Disease surveillance is supported by USAID's Emerging Pandemic Threats programme
FAO recently launched projects in four Asian countries to step up defenses against influenza by moving beyond a focus on domestic poultry to instead address a range of threats posed by the ever closer mingling of humans, wild animals and, especially, livestock animals, and the potentially devastating influenza viruses they share.
On 23-24 February, FAO animal health experts from Bangladesh, China, Thailand and Viet Nam met with counterparts from national governments and research institutes, regional representatives from the World Organisation for Animal Health, the U.S. Department of Agriculture, the World Health Organization, the U.S. Centers for Disease Control, France's International Research Center for Agricultural Development (CIRAD) and renowned universities and NGOs to hammer out the final details in the projects' work plans over the next year. The inception workshop was titled "Determining the Role of Livestock in the Potential to Introduce a Pandemic Influenza Virus."
The work falls within the larger umbrella of the USAID-funded Emerging Pandemic Threats (EPT) program, established in 2009 to expand upon the lessons learned in combating the global pandemic of H5N1 highly pathogenic avian influenza, which spread to over 60 countries before being reined in. HPAI however remains entrenched in six countries - and five of them are in Asia. The EPT program addresses the growing array of diseases emerging from the animal kingdom that threaten human health, not just avian influenza.
The influenza pandemic threat is however no less imminent, says FAO, which continues to monitor for any possible emerging influenza virus that could threaten human health, food sources and livelihoods. The newly adapted program, dubbed "EPT Plus," will reflect the honing of FAO's surveillance of influenza viruses over the years, which now increasingly focuses on monitoring for pathogens with pandemic potential in the mixing of crowded human populations with domestic pigs, domestic poultry, wild waterfowl and farmed ducks. In Asia, the crush of these skyrocketing populations could encourage the emergence of new strains of influenza. And as human populations grow and grow in wealth, animal populations are burgeoning too to keep up with the demand for meat and dairy products.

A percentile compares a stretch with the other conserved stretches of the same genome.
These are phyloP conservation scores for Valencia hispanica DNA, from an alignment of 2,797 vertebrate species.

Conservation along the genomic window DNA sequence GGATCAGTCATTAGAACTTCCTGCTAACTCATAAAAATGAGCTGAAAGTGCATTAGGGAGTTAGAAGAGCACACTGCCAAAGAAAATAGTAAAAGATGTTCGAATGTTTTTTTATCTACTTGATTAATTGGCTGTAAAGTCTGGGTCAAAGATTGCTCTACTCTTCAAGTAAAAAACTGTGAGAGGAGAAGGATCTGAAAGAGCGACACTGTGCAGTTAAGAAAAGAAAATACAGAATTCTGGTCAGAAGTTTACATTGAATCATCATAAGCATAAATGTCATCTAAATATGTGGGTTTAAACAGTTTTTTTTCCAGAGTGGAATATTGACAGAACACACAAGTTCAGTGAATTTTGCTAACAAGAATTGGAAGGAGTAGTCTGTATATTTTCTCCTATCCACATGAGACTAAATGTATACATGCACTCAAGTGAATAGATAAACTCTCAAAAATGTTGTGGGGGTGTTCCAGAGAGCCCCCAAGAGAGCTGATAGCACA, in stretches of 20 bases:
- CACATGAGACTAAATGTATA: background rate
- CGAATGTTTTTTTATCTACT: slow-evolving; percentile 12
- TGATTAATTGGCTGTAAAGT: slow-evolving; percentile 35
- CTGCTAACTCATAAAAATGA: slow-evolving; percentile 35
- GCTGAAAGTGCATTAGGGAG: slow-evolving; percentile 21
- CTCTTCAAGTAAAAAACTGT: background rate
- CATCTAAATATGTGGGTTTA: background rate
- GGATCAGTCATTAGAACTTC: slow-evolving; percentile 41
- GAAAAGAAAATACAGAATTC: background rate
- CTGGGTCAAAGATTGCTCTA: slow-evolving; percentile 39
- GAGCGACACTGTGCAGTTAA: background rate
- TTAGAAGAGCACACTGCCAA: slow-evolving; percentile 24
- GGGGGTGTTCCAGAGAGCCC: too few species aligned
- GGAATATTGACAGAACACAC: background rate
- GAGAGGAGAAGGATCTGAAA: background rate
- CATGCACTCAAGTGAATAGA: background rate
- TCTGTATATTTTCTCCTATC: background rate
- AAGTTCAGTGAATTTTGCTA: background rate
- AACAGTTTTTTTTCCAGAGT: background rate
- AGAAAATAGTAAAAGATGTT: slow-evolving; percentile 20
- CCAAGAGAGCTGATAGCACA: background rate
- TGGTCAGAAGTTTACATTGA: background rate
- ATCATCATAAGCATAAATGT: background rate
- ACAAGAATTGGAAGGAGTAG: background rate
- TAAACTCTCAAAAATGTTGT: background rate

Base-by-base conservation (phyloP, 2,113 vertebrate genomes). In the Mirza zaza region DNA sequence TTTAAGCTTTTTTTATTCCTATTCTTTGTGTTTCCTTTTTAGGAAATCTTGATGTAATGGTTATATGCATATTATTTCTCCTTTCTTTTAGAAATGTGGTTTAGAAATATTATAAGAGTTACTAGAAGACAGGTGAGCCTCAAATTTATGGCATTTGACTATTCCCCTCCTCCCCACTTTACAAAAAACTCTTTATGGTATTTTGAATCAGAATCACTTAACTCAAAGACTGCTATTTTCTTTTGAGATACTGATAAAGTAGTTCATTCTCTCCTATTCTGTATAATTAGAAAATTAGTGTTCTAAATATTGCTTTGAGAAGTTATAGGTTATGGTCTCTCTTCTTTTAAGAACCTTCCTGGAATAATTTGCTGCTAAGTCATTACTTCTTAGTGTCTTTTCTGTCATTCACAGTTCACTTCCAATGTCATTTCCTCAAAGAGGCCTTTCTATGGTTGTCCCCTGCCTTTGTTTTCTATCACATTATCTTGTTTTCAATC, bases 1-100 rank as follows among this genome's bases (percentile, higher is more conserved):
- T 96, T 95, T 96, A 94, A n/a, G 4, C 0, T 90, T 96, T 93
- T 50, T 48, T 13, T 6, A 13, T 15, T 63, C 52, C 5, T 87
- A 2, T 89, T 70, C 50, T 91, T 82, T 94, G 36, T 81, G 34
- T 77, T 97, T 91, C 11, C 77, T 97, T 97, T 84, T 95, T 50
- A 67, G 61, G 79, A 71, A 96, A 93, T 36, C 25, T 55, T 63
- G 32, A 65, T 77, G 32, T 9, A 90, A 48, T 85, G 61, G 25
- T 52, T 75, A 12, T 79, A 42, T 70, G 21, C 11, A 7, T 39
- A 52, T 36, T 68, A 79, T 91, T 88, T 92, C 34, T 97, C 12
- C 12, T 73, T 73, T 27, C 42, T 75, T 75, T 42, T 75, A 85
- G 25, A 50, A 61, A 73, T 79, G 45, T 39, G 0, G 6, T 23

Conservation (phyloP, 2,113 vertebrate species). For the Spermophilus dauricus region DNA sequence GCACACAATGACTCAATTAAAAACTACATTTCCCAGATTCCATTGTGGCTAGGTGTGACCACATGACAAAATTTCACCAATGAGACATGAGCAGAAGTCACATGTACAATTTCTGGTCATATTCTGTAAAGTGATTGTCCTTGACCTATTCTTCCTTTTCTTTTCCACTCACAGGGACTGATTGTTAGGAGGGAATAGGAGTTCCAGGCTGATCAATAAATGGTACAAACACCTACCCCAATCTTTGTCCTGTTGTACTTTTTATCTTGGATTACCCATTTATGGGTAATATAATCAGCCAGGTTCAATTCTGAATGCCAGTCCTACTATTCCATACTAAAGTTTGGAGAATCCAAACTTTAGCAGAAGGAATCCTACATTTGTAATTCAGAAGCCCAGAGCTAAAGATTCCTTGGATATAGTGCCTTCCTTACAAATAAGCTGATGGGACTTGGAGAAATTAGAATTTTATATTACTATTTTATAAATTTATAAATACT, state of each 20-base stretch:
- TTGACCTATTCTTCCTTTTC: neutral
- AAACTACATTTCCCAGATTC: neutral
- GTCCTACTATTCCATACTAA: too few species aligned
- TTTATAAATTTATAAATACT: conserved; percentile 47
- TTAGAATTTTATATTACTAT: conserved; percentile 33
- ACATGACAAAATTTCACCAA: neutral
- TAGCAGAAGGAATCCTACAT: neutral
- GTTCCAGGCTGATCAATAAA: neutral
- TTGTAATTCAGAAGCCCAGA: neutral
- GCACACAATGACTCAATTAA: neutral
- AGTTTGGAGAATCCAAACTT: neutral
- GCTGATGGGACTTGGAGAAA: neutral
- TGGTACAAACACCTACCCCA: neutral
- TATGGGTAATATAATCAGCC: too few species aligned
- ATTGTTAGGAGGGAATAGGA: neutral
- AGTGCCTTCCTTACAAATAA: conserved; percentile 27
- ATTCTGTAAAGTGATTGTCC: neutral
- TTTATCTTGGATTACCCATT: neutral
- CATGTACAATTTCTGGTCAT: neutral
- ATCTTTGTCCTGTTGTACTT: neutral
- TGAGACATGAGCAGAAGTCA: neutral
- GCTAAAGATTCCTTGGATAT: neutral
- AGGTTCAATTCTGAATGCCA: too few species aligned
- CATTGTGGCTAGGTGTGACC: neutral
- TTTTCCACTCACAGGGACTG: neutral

The widening scope reflects FAO's tackling emerging diseases through a "One Health" approach. In One Health, the health of animals, people and the ecosystems that support them are inextricably linked, with even slight changes having repercussions for all of them.
Asia is home to 65 percent of the world's pig population, with China alone accounting for 50 percent of the world total. China and Viet Nam are home to 75 percent of the world's duck population. At the same time, there are seasonal migrations of wild birds that overwinter in these major animal production areas, often mingling with farmed wild birds and ducks that graze openly in rice paddies. On farms, chickens often mix freely with pigs. The close contact among all these species is a tinderbox that risks to produce a highly pathogenic influenza virus that one day could infect humans.
"If a pandemic avian influenza virus emerges in the Sahara, it's never going to matter," said Scott Newman, FAO wildlife epidemiologist and coordinator of FAO's activities under EPT Plus. "But in areas where pigs, birds and people are all living increasingly closer together, that creates the perfect environment for avian influenza viruses to infect pigs, a host where viruses may swap genes and suddenly be passed on to humans in a much more lethal form."
The number and range of potential hosts for influenza viruses living in daily direct contact/close proximity thus may encourage greater genetic diversity of influenza viruses, which multiplies the possible threats to human health, he said.
The program in the four countries will also monitor the major hubs of contact where, if people come into contact repeatedly over time with swine and poultry species, new viruses could emerge. Markets with live animals are one such hub.
The aim is to overlay various data to gain a deeper understanding of what drives the emergence of new influenza viruses with pandemic potential.